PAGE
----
Koestler's Socialist Political Philosophy
Most of the criticism of Darkness at Noon has concentrated on its convincing and insightful case against Stalin’s totalitarian regime. Because he is so familiar with Party thinking, and because he is able to portray so compellingly the psychology of a former Communist hero losing his faith, Koestler has been uniquely influential in the twentieth-century debate about Soviet politics. His novel has been set as a classroom text in the United States and Britain and generally understood as a rebuttal of Communism or even as a vindication of capitalism. While it is true, however, that Koestler attacks Stalinist ideology at its roots, the political argument of his novel retains basic socialist beliefs.
This is not to say that Koestler confines his criticism to Stalin’s dictatorship. Darkness at Noon is a thorough rebuttal of Bolshevik philosophy, which had always stressed the ends over the means and condoned violence in the name of the ultimate utopian goal. In his 1944 essay “Arthur Koestler,” George Orwell paraphrases Koestler’s argument: “all efforts to regenerate society by violent means lead to the cellars of the OGPU [the Soviet secret police], Lenin leads to Stalin, and would have come to resemble Stalin if he had happened to survive.” Immoral and brutal totalitarianism is the necessary result of the Bolshevik doctrine that violent revolution, not gradual reform, is the way to achieve a Marxist economic system.
Koestler thoroughly establishes this point by connecting Rubashov’s absurd final confessions to his Bolshevik beliefs. The third hearing and Rubashov’s admission of specific crimes, which represent the furthest totalitarian extension of the original idea that he is guilty of “oppositional views,” are obtained by Rubashov’s own rationalistic logic, the same logic that justified his involvement in the civil war. In Koestler’s analysis, Gletkin is merely a tool to help Rubashov think out everything to its logical conclusion, and Rubashov’s physical exhaustion is an expression of the limits of human rationality, the inability for humans to actually see the final picture. This is why, in his final thoughts, Koestler emphasizes Rubashov’s inability to see anything but “desert and the darkness of night,” and this is why, with humans unable to see the end, the ends cannot possibly justify the means.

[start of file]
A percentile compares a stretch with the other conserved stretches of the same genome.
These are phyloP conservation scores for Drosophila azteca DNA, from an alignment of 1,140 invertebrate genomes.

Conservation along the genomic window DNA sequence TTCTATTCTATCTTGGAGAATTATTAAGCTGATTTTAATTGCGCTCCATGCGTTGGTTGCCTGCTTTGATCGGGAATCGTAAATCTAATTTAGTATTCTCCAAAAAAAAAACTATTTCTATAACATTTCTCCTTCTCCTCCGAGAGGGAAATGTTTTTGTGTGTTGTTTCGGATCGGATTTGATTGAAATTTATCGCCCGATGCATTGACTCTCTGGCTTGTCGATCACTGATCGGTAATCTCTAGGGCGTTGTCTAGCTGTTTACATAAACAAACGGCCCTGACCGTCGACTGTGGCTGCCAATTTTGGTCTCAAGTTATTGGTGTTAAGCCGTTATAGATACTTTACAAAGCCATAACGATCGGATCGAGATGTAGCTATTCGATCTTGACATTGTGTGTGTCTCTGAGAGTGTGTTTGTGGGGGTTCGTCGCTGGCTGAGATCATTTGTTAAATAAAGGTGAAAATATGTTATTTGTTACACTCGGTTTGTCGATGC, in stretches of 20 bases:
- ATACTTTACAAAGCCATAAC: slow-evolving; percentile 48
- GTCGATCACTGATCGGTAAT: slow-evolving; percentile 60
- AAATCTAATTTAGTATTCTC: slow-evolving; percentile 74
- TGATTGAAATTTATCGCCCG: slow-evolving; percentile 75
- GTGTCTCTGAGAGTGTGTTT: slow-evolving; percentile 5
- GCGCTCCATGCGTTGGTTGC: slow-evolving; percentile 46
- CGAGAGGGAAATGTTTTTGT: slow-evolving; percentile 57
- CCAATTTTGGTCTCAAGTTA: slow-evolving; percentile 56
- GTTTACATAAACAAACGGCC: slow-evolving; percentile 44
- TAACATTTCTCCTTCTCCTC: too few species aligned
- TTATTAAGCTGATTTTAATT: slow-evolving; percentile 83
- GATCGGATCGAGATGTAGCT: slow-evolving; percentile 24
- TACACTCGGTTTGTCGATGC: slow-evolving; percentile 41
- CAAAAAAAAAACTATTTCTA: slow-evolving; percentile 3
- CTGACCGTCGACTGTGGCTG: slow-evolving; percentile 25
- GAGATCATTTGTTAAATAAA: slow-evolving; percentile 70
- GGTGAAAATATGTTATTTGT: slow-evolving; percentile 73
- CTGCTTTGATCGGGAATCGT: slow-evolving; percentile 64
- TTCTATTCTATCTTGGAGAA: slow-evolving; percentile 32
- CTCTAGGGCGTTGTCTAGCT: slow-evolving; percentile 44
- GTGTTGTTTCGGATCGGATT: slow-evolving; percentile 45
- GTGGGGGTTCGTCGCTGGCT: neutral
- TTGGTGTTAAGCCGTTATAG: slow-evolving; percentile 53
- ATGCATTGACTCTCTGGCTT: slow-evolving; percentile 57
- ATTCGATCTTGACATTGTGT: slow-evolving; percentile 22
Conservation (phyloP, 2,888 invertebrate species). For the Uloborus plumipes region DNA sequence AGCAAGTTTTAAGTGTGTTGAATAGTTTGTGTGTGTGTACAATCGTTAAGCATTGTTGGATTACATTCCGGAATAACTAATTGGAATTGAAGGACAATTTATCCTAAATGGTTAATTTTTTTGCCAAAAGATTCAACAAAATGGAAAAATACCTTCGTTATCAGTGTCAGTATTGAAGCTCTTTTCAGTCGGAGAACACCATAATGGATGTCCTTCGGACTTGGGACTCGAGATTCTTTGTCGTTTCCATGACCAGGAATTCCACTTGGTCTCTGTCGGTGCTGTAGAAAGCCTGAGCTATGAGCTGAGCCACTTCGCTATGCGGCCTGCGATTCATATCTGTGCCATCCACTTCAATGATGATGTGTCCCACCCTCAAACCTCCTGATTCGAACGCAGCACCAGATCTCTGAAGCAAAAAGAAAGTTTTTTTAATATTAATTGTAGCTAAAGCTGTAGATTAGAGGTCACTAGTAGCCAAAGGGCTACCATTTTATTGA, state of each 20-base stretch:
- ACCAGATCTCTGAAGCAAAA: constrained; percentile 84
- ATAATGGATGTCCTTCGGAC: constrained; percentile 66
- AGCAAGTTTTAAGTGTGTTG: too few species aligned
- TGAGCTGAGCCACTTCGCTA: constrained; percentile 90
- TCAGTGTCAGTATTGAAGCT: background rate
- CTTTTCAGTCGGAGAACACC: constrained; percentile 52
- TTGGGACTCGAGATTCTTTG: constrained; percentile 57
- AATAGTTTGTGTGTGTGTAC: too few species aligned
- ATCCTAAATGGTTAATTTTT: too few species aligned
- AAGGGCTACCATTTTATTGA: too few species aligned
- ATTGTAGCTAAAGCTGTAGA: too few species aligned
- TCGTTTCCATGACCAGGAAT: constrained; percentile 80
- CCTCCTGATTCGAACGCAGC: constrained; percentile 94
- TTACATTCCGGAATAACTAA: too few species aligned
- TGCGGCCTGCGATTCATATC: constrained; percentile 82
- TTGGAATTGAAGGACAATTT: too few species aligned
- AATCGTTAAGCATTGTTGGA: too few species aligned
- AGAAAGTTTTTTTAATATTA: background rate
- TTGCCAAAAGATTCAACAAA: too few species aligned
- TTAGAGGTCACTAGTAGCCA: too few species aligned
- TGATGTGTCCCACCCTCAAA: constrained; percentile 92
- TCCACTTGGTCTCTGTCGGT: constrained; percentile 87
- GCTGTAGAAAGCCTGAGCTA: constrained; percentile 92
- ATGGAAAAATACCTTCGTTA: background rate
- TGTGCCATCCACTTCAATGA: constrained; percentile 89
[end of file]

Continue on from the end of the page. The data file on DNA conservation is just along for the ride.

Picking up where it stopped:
It is important to remember here that this is Koestler’s unique view on the trials of the late 1930s; historians have come to the consensus that it does not reflect the reasoning behind the confessions on which the novel was based. As Stephen Cohen writes in his biography of Nicolai Bukharin, perhaps the principal influence on Rubashov’s character:
Owing to Koestler’s powerful art, this image of Bukharin-Rubashov as repentant Bolshevik and morally bankrupt intellectual prevailed for two generations. In fact, however, as some understood at the time and others eventually came to see, Bukharin did not really confess to criminal charges at all.
Instead, Bukharin withdrew his confession (which was most likely given in hopes of saving his wife and child) and admitted only to general opposition to Stalin’s regime. Although he may have believed that Rubashov’s reasoning was a common cause of confession, Koestler was less interested in providing a historically accurate piece of political fiction than he was in emphasizing that the old Bolsheviks were responsible for the totalitarian trend of the USSR. He clearly sympathizes with the Rubashovs and Bukharins (having been a Party member himself), but his novel argues that socialists have been led astray ever since Lenin abandoned the idea of gradual reform and turned to violent revolutionary tactics.
It is at precisely this point in history, therefore, that Koestler aims his argument; Rubashov’s logic stretches back to the break between Bolshevism and Menshevism. Lenin had always been in favor of actively, forcefully if necessary, guiding...
(The entire section is 7,697 words.)